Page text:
Reading D. E. Stevenson is simultaneously profoundly entertaining and heart-wrenching.
Her books reside in Scottish hills, in rural English villages, in the souls of people I can still identify. Gossipy villagers, retired military, silly girls, and hard-working clergymen. The archetypes are present in modern literature as well as society -- the church ladies who are always throwing a fundraiser, the neighbor slighted by some paltry ordeal, the befuddled academic who finds himself perpetually out of place.
I am attracted to these books for their colorful characters. I'm also drawn to what seems to be a slower pace, one unconnected by technology. Not everyone in Stevenson's books has a phone, they write letters, and women go to the market on specific days. The Four Graces takes place during wartime rationing, which probably seems rather romantic in retrospect, but must have been upsetting and tedious at the time. It also takes place in Chevis Green, one of Stevenson's tiny British hamlets out in the countryside, briefly featuring some of the characters from The Two Mrs. Abbotts. The story follows the four Graces (the Reverend Grace and his daughters: Liz, Sal, and Tilly) and their friends and family as they balance life, love, and unwelcome relatives. It's a charming story, and it also hit my nostalgia buttons in very strange places.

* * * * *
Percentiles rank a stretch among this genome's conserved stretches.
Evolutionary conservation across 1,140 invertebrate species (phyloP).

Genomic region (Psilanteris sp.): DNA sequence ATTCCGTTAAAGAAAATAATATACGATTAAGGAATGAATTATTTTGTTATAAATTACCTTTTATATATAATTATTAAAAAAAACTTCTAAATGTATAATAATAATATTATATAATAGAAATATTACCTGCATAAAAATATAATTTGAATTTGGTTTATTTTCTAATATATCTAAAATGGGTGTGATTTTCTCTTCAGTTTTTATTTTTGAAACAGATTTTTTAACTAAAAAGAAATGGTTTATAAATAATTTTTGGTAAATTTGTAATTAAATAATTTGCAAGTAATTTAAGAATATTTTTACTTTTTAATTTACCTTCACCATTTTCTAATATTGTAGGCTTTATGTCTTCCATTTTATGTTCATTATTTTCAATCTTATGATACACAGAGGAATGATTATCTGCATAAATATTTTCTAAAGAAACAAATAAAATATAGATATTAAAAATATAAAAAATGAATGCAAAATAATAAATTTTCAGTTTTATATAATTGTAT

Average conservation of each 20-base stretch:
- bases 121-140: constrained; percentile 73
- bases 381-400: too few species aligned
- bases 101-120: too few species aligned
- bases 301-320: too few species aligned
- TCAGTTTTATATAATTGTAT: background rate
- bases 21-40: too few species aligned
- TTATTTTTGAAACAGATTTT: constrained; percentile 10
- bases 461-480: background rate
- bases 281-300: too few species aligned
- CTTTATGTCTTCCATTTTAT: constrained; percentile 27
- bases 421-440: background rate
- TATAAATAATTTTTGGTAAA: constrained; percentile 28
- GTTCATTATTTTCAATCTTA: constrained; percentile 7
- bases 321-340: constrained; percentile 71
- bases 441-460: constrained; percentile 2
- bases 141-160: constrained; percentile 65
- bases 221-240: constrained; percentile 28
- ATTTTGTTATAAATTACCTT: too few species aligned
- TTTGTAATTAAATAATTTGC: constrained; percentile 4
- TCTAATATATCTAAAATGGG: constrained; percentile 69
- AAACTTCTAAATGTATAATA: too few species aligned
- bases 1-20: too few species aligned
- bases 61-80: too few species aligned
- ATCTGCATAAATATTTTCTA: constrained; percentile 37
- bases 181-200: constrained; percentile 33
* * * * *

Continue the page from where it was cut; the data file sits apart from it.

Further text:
In this time period, knitting a sweater was not a waste of time. In fact, you never get a sense of wasted time within these pages: time is spent. Never wasted, no more than the fish scraps saved to create a fish pie or the pieces of old towel used to patch clothing and linens. People make things in this book, even if it's just darning a sock, fashioning a piece of furniture, cooking a meal, or fostering friendships. Time is invested
, even in leisure activities. I love it.
Maybe it's just symptomatic of being perpetually tossed around by life, but I sometimes long for the time to sit down and actually fit something instead of feeling obligated to constantly be busy. People work hard in Stevenson's books, but they are allowed to do so at a slower pace without being rushed along an assembly line. As a result, Stevenson awards those she sees fit with happy endings, or just endings, and it's ultimately quite satisfying.